Medicine War

Written by Robert J. Conley
Review by Lisa Ann Verge

In Medicine War, the good guys wear white, the bad guys wear black, the violence is swift and detached from human emotion, and in the end, true justice prevails. The twist that sets Medicine War apart is the choice of protagonist, George Panther, a full-blooded Cherokee medicine man. When a red-eyed shaman loses money betting against George’s horse in a local race, the villain spreads bad medicine among the community. George works night and day to protect his friends and family. Escalating the battle, the villain infects a white horse trader with envy for George’s prize-winning stallion, and George is forced to kill the trader in self-defense. He turns himself in to the local Indian authorities, where he is released on his own recognizance. But the death of a white man in Cherokee land is deemed by the American authorities to be U.S. business, so George becomes a wanted man, and violence and vengeance spin out of control.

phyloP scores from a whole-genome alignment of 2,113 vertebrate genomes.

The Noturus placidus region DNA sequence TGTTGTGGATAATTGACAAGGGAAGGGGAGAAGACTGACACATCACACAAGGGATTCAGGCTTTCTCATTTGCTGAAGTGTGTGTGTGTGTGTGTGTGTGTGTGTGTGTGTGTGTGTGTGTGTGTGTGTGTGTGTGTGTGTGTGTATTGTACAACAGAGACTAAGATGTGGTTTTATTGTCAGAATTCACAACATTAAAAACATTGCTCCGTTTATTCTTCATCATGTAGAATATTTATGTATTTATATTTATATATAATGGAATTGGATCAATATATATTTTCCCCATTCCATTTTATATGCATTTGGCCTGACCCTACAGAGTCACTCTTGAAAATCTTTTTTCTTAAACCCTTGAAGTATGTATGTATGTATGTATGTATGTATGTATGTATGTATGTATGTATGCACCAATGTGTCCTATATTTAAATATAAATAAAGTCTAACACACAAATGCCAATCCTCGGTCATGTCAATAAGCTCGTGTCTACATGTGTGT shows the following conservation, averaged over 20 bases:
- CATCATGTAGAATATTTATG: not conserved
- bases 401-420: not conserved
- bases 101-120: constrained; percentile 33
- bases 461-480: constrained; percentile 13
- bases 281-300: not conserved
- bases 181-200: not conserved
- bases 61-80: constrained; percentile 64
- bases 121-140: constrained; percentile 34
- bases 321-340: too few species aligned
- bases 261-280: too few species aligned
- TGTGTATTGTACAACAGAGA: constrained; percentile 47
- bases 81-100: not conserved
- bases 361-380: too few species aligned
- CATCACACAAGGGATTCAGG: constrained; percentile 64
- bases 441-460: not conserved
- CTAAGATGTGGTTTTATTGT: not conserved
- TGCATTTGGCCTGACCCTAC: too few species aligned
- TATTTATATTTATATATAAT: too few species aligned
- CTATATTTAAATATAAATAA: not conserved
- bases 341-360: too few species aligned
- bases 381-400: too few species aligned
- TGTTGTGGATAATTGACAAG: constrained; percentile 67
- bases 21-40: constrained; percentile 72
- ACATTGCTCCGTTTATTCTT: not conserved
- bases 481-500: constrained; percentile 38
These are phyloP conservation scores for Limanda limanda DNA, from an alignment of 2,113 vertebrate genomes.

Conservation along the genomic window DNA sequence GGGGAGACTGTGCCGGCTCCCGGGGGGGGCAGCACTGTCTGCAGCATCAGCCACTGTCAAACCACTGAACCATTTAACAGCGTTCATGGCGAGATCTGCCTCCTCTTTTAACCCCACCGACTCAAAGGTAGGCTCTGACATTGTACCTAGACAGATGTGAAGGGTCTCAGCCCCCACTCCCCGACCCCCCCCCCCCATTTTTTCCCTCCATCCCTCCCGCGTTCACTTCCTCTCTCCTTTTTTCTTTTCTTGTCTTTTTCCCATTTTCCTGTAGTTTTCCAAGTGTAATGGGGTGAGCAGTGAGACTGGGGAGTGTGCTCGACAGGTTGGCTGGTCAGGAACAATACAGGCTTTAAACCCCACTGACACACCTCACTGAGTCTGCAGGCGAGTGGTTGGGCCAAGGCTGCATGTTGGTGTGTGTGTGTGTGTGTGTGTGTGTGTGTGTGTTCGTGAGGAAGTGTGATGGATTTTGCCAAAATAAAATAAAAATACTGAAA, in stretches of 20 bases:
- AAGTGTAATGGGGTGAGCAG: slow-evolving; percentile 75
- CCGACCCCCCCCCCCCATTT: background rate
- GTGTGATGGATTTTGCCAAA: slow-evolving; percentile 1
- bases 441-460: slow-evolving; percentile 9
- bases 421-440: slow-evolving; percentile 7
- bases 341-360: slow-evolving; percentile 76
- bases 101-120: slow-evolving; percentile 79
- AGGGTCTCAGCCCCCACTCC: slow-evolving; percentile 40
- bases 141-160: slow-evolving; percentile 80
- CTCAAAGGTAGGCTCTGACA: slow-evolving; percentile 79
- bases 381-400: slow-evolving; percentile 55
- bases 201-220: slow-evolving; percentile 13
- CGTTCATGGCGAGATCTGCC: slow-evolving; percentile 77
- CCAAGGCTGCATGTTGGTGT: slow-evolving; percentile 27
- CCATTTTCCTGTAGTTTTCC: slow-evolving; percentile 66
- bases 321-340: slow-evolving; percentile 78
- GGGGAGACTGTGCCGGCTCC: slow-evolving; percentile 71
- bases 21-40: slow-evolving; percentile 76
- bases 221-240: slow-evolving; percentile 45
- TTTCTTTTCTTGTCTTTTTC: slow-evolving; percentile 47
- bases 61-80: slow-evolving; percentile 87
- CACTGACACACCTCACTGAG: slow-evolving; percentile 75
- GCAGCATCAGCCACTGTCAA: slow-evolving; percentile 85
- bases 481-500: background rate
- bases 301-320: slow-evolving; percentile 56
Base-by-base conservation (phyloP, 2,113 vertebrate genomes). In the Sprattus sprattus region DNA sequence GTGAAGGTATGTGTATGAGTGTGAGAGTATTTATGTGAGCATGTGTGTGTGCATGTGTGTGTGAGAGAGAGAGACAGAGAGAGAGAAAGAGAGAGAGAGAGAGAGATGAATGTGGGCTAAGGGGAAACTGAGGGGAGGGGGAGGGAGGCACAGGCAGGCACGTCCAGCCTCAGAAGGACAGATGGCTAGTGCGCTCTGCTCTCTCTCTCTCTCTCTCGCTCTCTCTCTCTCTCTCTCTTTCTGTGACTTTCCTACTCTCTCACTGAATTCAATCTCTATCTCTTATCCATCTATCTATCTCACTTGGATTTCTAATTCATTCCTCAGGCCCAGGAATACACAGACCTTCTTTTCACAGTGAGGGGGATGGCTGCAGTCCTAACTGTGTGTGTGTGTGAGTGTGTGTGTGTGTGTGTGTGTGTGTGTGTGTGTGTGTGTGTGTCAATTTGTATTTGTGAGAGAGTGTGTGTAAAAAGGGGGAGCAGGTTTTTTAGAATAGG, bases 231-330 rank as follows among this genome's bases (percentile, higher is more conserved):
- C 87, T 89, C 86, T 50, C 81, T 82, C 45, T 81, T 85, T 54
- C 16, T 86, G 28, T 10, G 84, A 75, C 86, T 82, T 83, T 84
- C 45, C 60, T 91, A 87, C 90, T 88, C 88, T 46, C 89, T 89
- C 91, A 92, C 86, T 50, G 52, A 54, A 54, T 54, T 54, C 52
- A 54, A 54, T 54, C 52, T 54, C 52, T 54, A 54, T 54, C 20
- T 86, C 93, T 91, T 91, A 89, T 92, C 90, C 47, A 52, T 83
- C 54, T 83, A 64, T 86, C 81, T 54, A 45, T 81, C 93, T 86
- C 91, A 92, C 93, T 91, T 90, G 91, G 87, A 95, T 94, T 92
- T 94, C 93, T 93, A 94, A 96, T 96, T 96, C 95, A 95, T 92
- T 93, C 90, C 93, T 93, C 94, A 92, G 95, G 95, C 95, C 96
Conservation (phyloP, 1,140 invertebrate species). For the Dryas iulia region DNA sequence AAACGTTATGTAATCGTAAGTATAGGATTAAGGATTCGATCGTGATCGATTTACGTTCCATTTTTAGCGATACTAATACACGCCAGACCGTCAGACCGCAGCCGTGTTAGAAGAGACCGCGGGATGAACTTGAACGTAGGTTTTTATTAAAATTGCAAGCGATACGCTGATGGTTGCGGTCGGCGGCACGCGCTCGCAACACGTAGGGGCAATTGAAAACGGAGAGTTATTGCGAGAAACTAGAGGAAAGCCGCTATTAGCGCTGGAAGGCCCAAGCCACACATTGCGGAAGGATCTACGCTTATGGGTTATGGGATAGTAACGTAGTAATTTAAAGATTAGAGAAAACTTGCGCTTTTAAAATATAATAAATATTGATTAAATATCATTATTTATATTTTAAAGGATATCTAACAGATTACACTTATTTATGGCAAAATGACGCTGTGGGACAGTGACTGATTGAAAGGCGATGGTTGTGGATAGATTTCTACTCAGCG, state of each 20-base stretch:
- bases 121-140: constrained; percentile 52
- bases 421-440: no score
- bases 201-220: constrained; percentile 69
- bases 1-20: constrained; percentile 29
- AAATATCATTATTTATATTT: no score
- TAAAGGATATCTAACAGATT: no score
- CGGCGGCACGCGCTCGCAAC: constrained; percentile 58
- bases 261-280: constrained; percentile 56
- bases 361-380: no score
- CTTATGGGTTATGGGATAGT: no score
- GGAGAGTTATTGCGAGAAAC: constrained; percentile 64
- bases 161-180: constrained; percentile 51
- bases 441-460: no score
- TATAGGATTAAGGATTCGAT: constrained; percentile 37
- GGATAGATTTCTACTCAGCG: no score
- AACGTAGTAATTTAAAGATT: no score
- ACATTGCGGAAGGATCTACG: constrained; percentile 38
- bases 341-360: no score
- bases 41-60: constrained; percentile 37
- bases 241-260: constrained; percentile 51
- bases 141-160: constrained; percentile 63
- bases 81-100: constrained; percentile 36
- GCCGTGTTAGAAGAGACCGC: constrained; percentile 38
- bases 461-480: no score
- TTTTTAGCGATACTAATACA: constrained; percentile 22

The author includes a short ‘Prologue,’ which is really a Foreword, discussing the political and social aspects of 19th century Cherokee history in relation to the United States – a nice addition, but unnecessary, since the plot itself illustrates the issues more strongly than any preaching. Medicine War is a solid story with comfortable roots in the genre — a good read for lovers of the classic western.